Still, the employment figures are discouraging and provide more evidence of a current soft spot in the economic recovery. They threaten to constrain consumer spending by limiting income as well as by dampening confidence in economic conditions. According to the Establishment Survey, only 18,000 non-farm jobs were added in June, and April and May results were revised downward to 217,000 and 25,000, respectively. The June result came as a shock to economists, whose consensus expectation was 105,000, with the low end of the range at 65,000.

Only 57,000 new nonfarm private sector jobs were created in May, missing expectations of 125,000 and falling far short of the 250,000 or more needed to fuel a healthy expansion. Key private-sector industries adding jobs included leisure and hospitality, professional and business services, health care, and manufacturing, while other private-sector industries lost jobs or saw little change in their employment levels. The government continued to shed jobs, with state and federal governments joining their local government counterparts this month. Meanwhile, the Household Survey returned another increase in the unemployment rate, which rose to 9.2 percent in June, up from 9.1 percent in May and 9.0 percent April.

Unemploy and Jobs Added 3-2008 6-2011.jpgLacking Positive Signs
A closer look at the details of the employment report provides very little in terms of positive signs. Unlike last month, average hourly earnings showed no change, and the average workweek for all workers fell to 34.3 hours from 34.4 hours. Both measures failed to meet expectations. In addition, the unemployment rate reflected jobs actually lost as opposed to workers reentering the work force. In fact, the labor-force participation rate—that is, the share of the population in the jobs market—fell to a nearly three-decade low of 64.1 percent, indicating that workers are leaving the work force.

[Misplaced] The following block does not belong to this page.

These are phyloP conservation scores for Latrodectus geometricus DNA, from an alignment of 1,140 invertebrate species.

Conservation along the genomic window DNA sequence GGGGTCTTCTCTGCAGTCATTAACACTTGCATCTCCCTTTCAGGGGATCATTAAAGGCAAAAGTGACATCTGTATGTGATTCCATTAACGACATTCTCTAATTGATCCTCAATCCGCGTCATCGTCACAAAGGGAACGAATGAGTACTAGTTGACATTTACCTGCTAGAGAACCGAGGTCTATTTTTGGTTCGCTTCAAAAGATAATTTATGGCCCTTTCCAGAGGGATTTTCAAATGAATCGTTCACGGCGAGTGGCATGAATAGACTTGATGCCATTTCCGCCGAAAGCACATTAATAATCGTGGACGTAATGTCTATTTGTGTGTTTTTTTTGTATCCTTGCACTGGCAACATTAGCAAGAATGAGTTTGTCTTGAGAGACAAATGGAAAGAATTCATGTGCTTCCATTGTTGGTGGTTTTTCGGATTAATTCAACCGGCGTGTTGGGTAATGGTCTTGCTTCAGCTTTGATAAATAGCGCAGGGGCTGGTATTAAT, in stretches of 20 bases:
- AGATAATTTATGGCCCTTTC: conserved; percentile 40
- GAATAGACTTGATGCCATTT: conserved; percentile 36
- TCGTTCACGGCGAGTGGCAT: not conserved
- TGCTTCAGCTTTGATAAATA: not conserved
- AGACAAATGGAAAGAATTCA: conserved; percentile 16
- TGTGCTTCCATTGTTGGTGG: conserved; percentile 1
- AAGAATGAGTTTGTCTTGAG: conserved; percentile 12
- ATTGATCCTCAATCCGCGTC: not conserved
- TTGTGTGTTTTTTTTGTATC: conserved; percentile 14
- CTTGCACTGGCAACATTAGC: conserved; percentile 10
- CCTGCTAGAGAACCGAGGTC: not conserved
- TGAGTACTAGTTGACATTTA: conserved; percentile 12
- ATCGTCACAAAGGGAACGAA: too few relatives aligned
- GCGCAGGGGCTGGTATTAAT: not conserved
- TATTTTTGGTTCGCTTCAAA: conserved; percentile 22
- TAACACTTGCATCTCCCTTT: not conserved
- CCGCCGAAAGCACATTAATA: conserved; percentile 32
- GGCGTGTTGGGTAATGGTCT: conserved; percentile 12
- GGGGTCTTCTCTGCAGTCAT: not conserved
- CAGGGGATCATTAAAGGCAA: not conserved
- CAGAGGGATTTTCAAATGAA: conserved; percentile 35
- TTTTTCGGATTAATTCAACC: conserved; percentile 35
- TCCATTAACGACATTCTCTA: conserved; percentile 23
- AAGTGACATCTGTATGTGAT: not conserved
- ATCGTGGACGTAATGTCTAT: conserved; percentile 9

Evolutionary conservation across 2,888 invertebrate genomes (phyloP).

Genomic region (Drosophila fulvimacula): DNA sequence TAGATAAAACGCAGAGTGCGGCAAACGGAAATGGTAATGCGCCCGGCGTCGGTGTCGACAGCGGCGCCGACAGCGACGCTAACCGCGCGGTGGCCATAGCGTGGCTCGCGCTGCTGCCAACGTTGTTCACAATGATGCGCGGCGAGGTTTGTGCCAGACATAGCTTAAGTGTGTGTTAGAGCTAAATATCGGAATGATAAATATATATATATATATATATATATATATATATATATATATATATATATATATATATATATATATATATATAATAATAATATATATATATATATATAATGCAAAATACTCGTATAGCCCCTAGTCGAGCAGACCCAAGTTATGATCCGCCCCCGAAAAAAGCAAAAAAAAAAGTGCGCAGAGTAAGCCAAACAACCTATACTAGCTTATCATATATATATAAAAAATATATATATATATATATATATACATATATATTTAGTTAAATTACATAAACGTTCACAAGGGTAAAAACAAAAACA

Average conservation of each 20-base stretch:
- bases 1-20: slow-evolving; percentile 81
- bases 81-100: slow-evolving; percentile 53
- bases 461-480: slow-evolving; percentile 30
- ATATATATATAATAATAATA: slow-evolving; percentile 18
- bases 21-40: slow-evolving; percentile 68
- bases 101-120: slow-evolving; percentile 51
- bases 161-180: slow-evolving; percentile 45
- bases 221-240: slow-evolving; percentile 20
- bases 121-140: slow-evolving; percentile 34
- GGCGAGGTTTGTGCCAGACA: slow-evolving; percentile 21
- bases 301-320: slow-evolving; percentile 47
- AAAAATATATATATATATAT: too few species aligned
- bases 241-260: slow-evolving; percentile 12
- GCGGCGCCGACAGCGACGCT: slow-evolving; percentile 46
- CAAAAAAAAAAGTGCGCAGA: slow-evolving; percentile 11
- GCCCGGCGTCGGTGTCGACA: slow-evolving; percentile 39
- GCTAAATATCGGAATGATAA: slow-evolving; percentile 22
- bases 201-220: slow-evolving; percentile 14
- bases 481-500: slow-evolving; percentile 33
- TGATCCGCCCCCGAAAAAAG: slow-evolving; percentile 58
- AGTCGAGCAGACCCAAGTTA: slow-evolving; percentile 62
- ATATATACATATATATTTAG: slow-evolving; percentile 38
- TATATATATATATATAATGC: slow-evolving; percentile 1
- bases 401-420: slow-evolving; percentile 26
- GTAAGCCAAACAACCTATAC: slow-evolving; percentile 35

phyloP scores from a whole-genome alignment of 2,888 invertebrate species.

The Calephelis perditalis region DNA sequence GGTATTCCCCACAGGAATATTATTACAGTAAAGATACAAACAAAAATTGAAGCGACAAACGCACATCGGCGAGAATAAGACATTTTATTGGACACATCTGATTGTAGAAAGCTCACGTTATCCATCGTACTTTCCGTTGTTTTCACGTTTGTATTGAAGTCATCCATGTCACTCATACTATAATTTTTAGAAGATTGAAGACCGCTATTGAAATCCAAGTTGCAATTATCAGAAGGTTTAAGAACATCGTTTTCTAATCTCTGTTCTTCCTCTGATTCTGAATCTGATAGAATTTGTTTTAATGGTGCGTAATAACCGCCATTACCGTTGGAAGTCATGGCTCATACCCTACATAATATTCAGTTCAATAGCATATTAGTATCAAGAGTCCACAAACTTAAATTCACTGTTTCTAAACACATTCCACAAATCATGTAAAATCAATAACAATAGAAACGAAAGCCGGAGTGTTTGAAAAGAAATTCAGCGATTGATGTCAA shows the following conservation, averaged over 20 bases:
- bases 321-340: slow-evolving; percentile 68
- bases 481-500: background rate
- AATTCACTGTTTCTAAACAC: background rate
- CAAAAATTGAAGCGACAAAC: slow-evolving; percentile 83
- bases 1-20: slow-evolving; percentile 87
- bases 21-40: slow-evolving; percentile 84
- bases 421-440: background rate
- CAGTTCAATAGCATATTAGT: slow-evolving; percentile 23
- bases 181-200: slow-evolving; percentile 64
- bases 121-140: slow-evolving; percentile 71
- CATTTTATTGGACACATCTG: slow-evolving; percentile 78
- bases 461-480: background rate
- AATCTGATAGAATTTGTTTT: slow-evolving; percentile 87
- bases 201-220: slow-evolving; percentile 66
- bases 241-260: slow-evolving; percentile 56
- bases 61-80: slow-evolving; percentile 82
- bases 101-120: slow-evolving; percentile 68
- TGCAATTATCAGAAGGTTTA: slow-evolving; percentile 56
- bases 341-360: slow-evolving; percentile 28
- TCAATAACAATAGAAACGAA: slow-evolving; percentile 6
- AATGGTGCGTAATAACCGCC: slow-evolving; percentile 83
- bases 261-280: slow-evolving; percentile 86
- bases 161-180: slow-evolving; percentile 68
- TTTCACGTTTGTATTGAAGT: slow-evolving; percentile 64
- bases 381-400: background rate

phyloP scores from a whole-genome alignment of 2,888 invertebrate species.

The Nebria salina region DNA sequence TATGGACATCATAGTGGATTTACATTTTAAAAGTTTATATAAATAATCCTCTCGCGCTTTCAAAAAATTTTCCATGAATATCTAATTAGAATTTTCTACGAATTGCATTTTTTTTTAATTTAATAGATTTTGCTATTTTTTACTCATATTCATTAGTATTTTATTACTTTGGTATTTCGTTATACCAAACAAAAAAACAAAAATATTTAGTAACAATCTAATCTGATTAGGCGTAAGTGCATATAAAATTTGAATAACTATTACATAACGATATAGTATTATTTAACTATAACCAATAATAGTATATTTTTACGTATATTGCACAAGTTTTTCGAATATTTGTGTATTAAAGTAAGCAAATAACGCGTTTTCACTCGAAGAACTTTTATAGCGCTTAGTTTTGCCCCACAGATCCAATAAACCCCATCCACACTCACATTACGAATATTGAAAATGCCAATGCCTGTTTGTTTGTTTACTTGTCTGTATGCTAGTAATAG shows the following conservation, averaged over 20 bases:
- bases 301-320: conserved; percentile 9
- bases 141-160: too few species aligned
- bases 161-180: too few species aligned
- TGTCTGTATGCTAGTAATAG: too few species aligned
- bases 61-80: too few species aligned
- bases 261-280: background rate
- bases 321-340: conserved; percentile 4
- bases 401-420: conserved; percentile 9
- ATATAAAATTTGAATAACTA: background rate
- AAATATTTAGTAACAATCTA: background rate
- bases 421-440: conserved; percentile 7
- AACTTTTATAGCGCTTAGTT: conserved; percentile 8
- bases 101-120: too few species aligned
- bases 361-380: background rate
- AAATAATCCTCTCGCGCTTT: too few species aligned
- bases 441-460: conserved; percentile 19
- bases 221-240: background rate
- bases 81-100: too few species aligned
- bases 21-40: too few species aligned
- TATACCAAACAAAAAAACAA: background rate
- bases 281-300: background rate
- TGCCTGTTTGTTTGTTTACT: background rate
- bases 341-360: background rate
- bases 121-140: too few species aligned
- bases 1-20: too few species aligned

The only apparent contradiction to these abysmal employment results comes from another employment report. The day before the Bureau of Labor Statistics (BLS) reported its results, payroll processor ADP’s employment report told a very different story regarding growth in private, nonfarm jobs. ADP’s monthly survey returned the result that 157,000 jobs added in June—a result that caused many economists to raise their forecasts of the BLS results. The producers of ADP’s report could not explain the disparity, but some observers have suggested that differing adjustments in the two reports for seasonal variation may have resulted in the diverging numbers. In any case, while the two series are highly correlated over time, they can vary widely on a month-to-month basis.